JOB KURIER, Magdalena Vachova, 8 May 2018 – Translated by Julia Schöllauf
Strange sounds, no sense of beat and all the tempers in the team are playing forte? Conductor and consultant Lorenz Huber says: disharmony in a team is not always bad.
The manager is standing in front of the orchestra. He is supposed to lead the team to the joint upbeat, send a clear message with his glance and body language, dictate the dynamics of the team through his acting and, thus, show who sets the tone in this.
And what is the good man doing? He is sweating, struggling, looking doubtfully at the group and hesitates exactly at the point where the team strongly needs his gesture. Not everybody is born to be a conductor. Some have to learn it. For example with conductor Lorenz Huber.
The executive in front of the orchestra is a fictitious one in this case. But their behavior is like the one of the executives Huber coaches in his Leadership Orchestra workshops. In companies, HR officers in charge have noticed that the management can adopt a lot from conducting, and that is why they have their best staff members sensitized to strong gestures.
The background is simple, though highly relevant: “Inconsistent acting of executives is one of the most common factors regarding conflicts in a team,” Huber said. For example, when they say A and their body indicates B. The direction remains unclear and the staff members are at a loss.
Executives having difficulties in taking decisions get their teams into a predicament. “The staff members are stressed to find orientation. All of a sudden, the team must fend for themselves and make their own decisions. This, in turn, leads to a situation in which single persons want to carry their arguments home. And then reach a joint decision? Most of the time teams are not able to do so,” Lorenz Huber explained. By implication, if the manager communicates well, the team is fine.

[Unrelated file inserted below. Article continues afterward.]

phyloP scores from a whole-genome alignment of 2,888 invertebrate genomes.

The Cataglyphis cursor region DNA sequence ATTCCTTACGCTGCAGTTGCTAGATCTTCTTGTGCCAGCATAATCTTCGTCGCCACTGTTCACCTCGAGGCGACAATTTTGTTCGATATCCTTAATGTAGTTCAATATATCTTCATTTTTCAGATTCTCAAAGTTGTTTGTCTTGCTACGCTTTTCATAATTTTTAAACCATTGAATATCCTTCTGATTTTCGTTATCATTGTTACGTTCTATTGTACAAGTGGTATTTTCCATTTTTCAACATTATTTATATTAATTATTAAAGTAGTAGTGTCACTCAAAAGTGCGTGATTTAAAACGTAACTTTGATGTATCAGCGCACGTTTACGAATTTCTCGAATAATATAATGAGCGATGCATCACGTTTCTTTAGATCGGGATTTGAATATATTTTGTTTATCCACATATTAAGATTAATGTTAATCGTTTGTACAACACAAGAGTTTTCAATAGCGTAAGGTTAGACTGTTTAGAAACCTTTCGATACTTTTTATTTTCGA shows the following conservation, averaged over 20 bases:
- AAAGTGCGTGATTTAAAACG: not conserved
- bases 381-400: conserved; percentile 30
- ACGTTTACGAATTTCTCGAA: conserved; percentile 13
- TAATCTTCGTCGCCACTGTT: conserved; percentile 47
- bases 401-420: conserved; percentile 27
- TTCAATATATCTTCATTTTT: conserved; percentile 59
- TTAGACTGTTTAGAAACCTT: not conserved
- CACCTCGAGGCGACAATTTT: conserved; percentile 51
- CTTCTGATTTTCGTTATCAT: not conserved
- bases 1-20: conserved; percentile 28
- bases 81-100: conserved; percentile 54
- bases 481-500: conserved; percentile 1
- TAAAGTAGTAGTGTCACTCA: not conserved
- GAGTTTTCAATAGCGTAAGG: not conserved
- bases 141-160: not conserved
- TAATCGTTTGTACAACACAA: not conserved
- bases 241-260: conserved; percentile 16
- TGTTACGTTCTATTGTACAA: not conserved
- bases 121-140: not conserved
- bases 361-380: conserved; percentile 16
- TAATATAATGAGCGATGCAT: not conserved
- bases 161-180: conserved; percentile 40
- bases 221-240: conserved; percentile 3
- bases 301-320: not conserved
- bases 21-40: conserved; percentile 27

Harmony in a team is what then emerges from good leadership. “For most people this is desirable at first sight. But it is not ideal,” the conductor stated, because harmony creates weak teams. “In music, harmony is the resolution of dissonance. Without dissonance, a piece of music would only be played in its basic key. There wouldn’t be any tension. This motivates neither the musicians nor the audience. Tensions and dynamics are essential for the productivity of a team,” explained Huber. This also applies to business. Weak teams – without tensions, contrasting opinions and debates – create laziness and wipe away pungency. Bad for productivity and bad for excellence.
The crucial part is to keep a balance between the different tensions – to conduct. Where do we need more power and who should hold a little back? “Executives should also inspire dissonance, if necessary,” said Huber. But always with the overall plan in the back of their minds, never oversteering. Messages should be economic, though clear. “An executive who is constantly poking around irritates the team and causes them to come to terms themselves.”
Actually, not only weak leadership causes conflicts in teams. Particularly personal sensitivities and unclear processes let the tempers play forte. “Also in such situations, the people involved are not able to sort that out on their own.” A strong steering personality is needed. Not struggling and doubtful but swinging the baton clearly for the purpose of better interplay.